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Is $\mathbb{Q}(\sqrt{2}, \sqrt{3}) = \mathbb{Q}(\sqrt{2}+\sqrt{3})$ ?

$$\mathbb{Q}(\sqrt{2},\sqrt{3})=\{a+b\sqrt{2}+c\sqrt{3}+d\sqrt{6} \mid a,b,c,d\in\mathbb{Q}\}$$

$$\mathbb{Q}(\sqrt{2}+\sqrt{3}) = \lbrace a+b(\sqrt{2}+\sqrt{3}) \mid a,b \in \mathbb{Q} \rbrace $$

So if an element is in $\mathbb Q(\sqrt{2},\sqrt{3})$, then it is in $\mathbb{Q}(\sqrt{2}+\sqrt{3})$, because $\sqrt{6} = \sqrt{2}\sqrt{3}$.

How to conclude from there?

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    $\begingroup$ $\mathbf{Q}(\sqrt{2}+\sqrt{3}) \not= \{a+b(\sqrt{2}+\sqrt{3})\ | a,b \in \mathbf{Q} \}$ because $\sqrt{2}+\sqrt{3}$ does not have degree 2 over $\mathbf{Q}$. $\endgroup$
    – lhf
    Dec 22, 2011 at 14:28
  • $\begingroup$ Hi lhf, then what is it? ? ? ? $\endgroup$
    – Tashi
    Dec 22, 2011 at 14:30
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    $\begingroup$ $\alpha=\sqrt{2}+\sqrt{3}$ has degree 4 over $\mathbf{Q}$ and so a basis is $1,\alpha,\alpha^2,\alpha^3$. $\endgroup$
    – lhf
    Dec 22, 2011 at 14:35
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    $\begingroup$ @Tashi: This may just be an issue of notation, since your argument in the question seems to suggest that you thougt that $\{a+b(\sqrt{2}+\sqrt{3})\ | a,b \in \mathbf{Q} \}$ also includes $\sqrt2\sqrt3$. (It doesn't.) $\endgroup$
    – joriki
    Dec 22, 2011 at 14:39

6 Answers 6

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$\mathbb{Q}(\sqrt{2} + \sqrt{3}) \subseteq \mathbb{Q}(\sqrt{2}, \sqrt{3})$ is clear.

Now note that $$(\sqrt{2} + \sqrt{3})^{-1} = \frac{1}{\sqrt{2} + \sqrt{3}} = \frac{\sqrt{2} - \sqrt{3}}{2 - 3} = \sqrt{3} - \sqrt{2}$$ hence $\sqrt{3} - \sqrt{2} \in \mathbb{Q}(\sqrt{2} + \sqrt{3})$ and hence $\sqrt{2} + \sqrt{3} + \sqrt{3} - \sqrt{2} = 2 \sqrt{3} \in \mathbb{Q}(\sqrt{2} + \sqrt{3})$ and hence $\sqrt{3} \in \mathbb{Q}(\sqrt{2} + \sqrt{3})$. Note that by a similar argument you get $\sqrt{2} \in \mathbb{Q}(\sqrt{2} + \sqrt{3})$ and hence $\mathbb{Q}(\sqrt{2}, \sqrt{3}) \subseteq \mathbb{Q}(\sqrt{2} + \sqrt{3}) $.

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To recap the notation: $\mathbb{Q}[x]$ denotes the ring of polynomials with rational coefficients. The square bracket notation $\mathbb{Q}[\sqrt{2}]$ means $\{p(\sqrt{2}) : p \in \mathbb{Q}[x]\}$. It's easy to show that $\mathbb{Q}[\sqrt{2}] = \{a+b\sqrt{2}:a,b,\in \mathbb{Q}\}.$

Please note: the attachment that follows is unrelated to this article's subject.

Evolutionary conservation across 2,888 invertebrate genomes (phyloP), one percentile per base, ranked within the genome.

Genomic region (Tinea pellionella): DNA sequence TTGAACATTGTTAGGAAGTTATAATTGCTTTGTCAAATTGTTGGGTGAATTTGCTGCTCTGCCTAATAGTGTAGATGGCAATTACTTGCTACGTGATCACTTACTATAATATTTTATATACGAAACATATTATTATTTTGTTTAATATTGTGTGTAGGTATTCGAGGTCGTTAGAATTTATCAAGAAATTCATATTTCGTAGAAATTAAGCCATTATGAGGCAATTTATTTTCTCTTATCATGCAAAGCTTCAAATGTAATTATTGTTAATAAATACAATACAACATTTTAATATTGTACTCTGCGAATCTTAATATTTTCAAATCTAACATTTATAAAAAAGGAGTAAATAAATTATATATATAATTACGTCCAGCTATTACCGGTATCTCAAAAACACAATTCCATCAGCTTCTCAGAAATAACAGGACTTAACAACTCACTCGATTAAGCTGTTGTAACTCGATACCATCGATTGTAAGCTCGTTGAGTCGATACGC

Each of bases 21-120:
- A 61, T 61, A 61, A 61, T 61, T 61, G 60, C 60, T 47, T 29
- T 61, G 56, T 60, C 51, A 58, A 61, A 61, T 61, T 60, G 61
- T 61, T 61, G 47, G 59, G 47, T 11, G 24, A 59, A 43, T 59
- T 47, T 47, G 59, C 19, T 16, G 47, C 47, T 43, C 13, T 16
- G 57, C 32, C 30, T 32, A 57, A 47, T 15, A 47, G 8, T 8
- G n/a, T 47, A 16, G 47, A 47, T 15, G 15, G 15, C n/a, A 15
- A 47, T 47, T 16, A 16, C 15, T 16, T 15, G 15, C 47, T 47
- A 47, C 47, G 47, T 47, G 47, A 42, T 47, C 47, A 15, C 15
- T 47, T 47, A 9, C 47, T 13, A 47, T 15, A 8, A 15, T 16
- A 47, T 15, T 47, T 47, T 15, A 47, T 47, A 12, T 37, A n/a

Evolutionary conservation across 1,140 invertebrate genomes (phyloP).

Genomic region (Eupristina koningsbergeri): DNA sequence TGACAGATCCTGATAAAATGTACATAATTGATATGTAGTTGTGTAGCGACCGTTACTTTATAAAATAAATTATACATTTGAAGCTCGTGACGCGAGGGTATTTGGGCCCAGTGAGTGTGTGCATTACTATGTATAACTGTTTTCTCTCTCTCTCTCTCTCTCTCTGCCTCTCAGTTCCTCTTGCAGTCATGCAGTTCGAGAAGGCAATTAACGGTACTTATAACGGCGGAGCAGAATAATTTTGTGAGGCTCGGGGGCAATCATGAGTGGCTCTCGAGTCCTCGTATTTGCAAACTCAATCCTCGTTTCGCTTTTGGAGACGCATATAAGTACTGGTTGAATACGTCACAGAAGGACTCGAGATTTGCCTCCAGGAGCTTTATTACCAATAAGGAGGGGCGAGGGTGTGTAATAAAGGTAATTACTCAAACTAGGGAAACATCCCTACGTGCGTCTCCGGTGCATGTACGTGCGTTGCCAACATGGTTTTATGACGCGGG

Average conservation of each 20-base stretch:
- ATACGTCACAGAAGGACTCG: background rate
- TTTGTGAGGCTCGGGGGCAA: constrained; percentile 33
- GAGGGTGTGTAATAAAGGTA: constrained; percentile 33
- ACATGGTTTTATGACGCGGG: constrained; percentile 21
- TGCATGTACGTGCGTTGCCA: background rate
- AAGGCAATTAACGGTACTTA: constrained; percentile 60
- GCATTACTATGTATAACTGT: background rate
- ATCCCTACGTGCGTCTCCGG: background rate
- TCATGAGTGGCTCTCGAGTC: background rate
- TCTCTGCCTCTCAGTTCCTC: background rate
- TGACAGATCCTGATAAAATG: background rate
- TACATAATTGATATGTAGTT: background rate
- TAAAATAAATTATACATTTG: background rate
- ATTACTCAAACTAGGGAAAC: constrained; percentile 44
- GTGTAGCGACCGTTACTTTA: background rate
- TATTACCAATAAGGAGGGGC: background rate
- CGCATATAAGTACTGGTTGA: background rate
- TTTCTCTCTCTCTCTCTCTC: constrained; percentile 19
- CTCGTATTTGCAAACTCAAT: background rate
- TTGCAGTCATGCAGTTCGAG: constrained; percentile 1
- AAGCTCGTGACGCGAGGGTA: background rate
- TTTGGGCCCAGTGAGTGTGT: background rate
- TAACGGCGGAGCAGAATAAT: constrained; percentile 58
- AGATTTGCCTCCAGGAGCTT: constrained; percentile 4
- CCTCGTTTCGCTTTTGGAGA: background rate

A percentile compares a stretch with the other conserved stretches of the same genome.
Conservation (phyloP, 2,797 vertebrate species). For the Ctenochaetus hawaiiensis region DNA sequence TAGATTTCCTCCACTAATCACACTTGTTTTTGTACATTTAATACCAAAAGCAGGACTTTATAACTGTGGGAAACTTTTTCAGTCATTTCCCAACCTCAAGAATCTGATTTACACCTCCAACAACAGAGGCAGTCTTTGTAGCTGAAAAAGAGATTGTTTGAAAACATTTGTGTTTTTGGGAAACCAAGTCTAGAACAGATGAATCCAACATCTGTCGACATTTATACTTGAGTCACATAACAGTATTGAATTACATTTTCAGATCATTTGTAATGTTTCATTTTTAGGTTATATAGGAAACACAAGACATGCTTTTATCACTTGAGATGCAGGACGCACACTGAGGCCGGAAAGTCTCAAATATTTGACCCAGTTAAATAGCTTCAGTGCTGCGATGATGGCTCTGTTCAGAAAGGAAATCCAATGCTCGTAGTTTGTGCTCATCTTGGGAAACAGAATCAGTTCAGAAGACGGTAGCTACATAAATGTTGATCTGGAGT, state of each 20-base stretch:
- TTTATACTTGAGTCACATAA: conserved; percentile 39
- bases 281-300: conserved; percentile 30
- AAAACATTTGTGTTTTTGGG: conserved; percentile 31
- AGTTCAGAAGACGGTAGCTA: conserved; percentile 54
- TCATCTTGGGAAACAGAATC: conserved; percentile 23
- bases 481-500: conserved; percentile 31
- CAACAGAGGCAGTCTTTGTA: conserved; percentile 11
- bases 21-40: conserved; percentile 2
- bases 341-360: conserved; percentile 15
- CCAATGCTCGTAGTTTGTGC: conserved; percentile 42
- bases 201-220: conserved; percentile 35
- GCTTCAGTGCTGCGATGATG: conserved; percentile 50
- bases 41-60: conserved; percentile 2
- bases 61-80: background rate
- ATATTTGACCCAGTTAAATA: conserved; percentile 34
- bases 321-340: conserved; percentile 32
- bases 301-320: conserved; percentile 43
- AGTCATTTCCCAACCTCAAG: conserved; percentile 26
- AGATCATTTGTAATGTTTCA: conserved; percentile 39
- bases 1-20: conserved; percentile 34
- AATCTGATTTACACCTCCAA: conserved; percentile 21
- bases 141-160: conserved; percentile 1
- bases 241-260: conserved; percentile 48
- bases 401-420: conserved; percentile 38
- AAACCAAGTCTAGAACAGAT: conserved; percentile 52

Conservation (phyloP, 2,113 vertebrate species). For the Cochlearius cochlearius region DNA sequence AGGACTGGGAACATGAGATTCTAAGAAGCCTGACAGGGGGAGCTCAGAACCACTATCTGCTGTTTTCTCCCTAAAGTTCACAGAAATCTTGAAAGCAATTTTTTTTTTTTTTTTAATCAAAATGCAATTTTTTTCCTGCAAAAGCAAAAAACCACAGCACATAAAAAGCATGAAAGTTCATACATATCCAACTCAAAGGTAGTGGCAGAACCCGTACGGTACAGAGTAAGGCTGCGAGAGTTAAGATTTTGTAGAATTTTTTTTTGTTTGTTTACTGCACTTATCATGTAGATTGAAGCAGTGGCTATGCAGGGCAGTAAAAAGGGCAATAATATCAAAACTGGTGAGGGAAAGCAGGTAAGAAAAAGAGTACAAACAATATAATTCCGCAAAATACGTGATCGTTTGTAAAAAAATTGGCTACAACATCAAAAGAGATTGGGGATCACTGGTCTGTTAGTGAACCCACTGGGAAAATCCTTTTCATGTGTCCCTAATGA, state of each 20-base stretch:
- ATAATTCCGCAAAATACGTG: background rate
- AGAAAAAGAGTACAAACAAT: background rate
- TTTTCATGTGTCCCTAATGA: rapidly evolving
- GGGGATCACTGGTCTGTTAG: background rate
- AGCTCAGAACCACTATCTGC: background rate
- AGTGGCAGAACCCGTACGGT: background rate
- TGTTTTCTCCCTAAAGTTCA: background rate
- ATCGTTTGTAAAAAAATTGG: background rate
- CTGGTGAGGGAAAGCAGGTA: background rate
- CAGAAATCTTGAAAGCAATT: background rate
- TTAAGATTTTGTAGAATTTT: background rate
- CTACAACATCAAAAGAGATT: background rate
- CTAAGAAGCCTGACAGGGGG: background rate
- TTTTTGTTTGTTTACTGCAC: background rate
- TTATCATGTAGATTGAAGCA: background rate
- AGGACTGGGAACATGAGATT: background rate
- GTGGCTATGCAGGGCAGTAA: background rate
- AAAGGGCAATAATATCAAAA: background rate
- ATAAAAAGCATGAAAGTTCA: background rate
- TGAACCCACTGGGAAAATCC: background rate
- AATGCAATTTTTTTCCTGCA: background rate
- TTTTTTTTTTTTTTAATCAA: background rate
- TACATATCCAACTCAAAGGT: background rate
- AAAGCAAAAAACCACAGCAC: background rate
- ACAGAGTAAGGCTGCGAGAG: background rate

A really nice fact is that $\mathbb{Q}[\sqrt{2},\sqrt{3}] = \mathbb{Q}[\sqrt{2}][\sqrt{3}],$ where \begin{array}{ccc} \mathbb{Q}[\sqrt{2}][\sqrt{3}] &=& \{a+b\sqrt{3} : a,b \in \mathbb{Q}[\sqrt{2}] \} \\ \\ &=& \{p + q\sqrt{2} + r\sqrt{3} + s\sqrt{6} : p,q,r,s \in \mathbb{Q}\}. \end{array} These all use square brackets because they are considered as rings. The round brackets give us the set of rational expressions, which are fields, e.g.

$$\mathbb{Q}(\sqrt{2},\sqrt{3}) = \left\{ \frac{\alpha}{\beta} : \alpha,\beta \in \mathbb{Q}[\sqrt{2},\sqrt{3}]\right\}$$

It turns out that, as sets, $\mathbb{Q}[\sqrt{2},\sqrt{3}] = \mathbb{Q}(\sqrt{2},\sqrt{3})$.

In turns of the representation of $\mathbb{Q}(\sqrt{2},\sqrt{3})$ we have seen that, as a set, we have $\{p + q\sqrt{2} + r\sqrt{3} + s\sqrt{6}:p,q,r,s \in \mathbb{Q}\}$. There are many representations for this fiels, e.g. $\mathbb{Q}(1,\sqrt{2},\sqrt{3},\sqrt{6})$ or $\mathbb{Q}(\sqrt{2},\sqrt{3},\sqrt{6})$ or $\mathbb{Q}(1,\sqrt{2},\sqrt{3})$ or $\mathbb{Q}(\sqrt{2},\sqrt{3})$, etc. We can show that $\mathbb{Q}(\sqrt{2}+\sqrt{3})$ is also a representation of the same field too.

Think of $\mathbb{Q}(\sqrt{2},\sqrt{3})$ as a $\mathbb{Q}$-vector space with $\{1,\sqrt{2},\sqrt{3},\sqrt{6}\}$ as a basis. Let $\gamma := \sqrt{2}+\sqrt{3}.$ We have $\gamma^2 = 5+2\sqrt{6},$ $\gamma^3 = 11\sqrt{2}+9\sqrt{3}$ and $\gamma^4 = 49 + 20\sqrt{6}$. Putting this together:

$$\left[\begin{array}{cccc} 0 & 1 & 1 & 0 \\ 5 & 0 & 0 & 2 \\ 0 & 11 & 9 & 0 \\ 49 & 0 & 0 & 20 \end{array}\right]\left[\begin{array}{c} 1 \\ \sqrt{2} \\ \sqrt{3} \\ \sqrt{6} \end{array}\right] = \left[\begin{array}{c} \gamma \\ \gamma^2 \\ \gamma^3 \\ \gamma^4 \end{array}\right]$$

The 4-by-4 matrix on the left is non-singular, and so we can invert:

$$\left[\begin{array}{c} 1 \\ \sqrt{2} \\ \sqrt{3} \\ \sqrt{6} \end{array}\right] = \frac{1}{2}\!\left[\begin{array}{cccc} 0 & 20 & 0 & -2 \\ -9 & 0 & 1 & 0 \\ 11 & 0 & -1 & 0 \\ 0 & -49 & 0 & 5 \end{array}\right]\left[\begin{array}{c} \gamma \\ \gamma^2 \\ \gamma^3 \\ \gamma^4 \end{array}\right]$$

This tells us that $1$, $\sqrt{2}$, $\sqrt{3}$ and $\sqrt{6}$ can all be expressed as rational polynomials in $\gamma = \sqrt{2}+\sqrt{3}$.